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Rediscovering a lens that I already owned while packing for a trip –

When packing for trips, I find myself seesawing between my Fuji X system and Nikon DSLRs. We do underwater, street, nature and landscape photography. Do I pack the Fuji X-Pro2, the crop sensor Nikon D500 and my old D800 or complicate things and buy the new Nikon D850?

Earlier this winter, we were packing for street and winter nature and landscape photography in Japan. My wife and partner in Aperture Photo Arts is a die-hard Fuji shooter and between us, we have most of the Fuji X lenses and spare camera bodies. This was the logical choice.

monkey in Japan - packing for trip
Jigokudani Snow Monkey Park. Nikon D850 Sigma 150mm macro lens. 1/640th, f7.1, ISO 800

While I believe DSLR’s days are numbered, they have become so darn good that I found myself ordering a Nikon D850. For Nikon f mount lenses, I had street covered with my prime Nikon 35 and 50mm, landscape with the Tamron 15-30mm and Tokina 11-20mm and for wildlife, the newest Nikon 80-400mm.

portrait in Japan - packing for a trip
Tsukiji fish market, Tokyo. Nikon D850 Sigma 150mm macro lens. 1/500th f4.5, ISO 1250

I was feeling deficient in the short-range prime telephoto lens department and started internet searching for the next lens that would make “all the difference”, match the D850’s discerning eye and fit in my camera bag.

Staring into my gear closet, I took note of my Nikon 105mm and the Sigma 150mm macro lenses. They are optically wonderful. The 105 is also great for portraits, but I mostly use this underwater. The Sigma 150mm f/2.8 DG OS HSM APO macro lens straddles the short and medium telephoto reach but I’ve only used it for macro photography when a bit more distance between me and the subject was needed. I refreshed my memory on the attributes of the Sigma 150mm lens and decided to pack it.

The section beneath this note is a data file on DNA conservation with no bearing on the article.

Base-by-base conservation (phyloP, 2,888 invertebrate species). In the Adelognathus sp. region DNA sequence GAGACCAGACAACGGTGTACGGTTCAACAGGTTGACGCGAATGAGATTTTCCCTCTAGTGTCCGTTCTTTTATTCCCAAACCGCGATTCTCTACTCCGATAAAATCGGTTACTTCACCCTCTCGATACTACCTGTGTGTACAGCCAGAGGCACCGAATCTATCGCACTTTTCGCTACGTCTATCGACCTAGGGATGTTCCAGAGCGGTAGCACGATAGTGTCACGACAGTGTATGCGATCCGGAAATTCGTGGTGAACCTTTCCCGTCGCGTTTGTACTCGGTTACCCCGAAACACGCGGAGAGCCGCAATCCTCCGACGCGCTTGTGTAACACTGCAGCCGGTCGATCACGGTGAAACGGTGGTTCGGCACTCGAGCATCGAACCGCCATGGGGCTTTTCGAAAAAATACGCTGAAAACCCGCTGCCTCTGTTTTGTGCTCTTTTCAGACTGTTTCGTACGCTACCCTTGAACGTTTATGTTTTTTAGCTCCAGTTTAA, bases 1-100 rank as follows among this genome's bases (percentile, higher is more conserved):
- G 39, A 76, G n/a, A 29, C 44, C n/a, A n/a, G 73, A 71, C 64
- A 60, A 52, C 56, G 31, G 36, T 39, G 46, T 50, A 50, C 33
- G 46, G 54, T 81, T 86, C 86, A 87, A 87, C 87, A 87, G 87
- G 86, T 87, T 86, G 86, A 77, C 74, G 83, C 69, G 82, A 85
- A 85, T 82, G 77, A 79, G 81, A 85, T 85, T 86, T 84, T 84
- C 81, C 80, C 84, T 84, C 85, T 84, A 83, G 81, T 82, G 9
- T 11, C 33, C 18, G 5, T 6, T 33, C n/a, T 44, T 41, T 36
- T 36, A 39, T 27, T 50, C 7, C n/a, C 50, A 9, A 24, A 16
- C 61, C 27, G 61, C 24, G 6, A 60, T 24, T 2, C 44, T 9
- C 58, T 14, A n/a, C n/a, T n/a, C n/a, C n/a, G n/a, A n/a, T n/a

Stellar’s eagle, Hokkaido. Nikon D850 Sigma 150mm macro lens. 1/1600th, f5, ISO 400

While not a scientific test, here are my observations traveling with my “forgotten” prime telephoto lens.

For a macro lens, it is neither small nor light, but still easy to handle, solidly built and fast at f2.8. It has image stabilization and the focus for street and flying birds was snappy and accurate. This is one sharp lens, easier to lug and hold than the 80-400mm and had a very pleasing bokeh. I detected no chromatic aberration or significant distortion. It also comes with a comically long lens shade which came in handy shooting in weather.

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Rafael Jones

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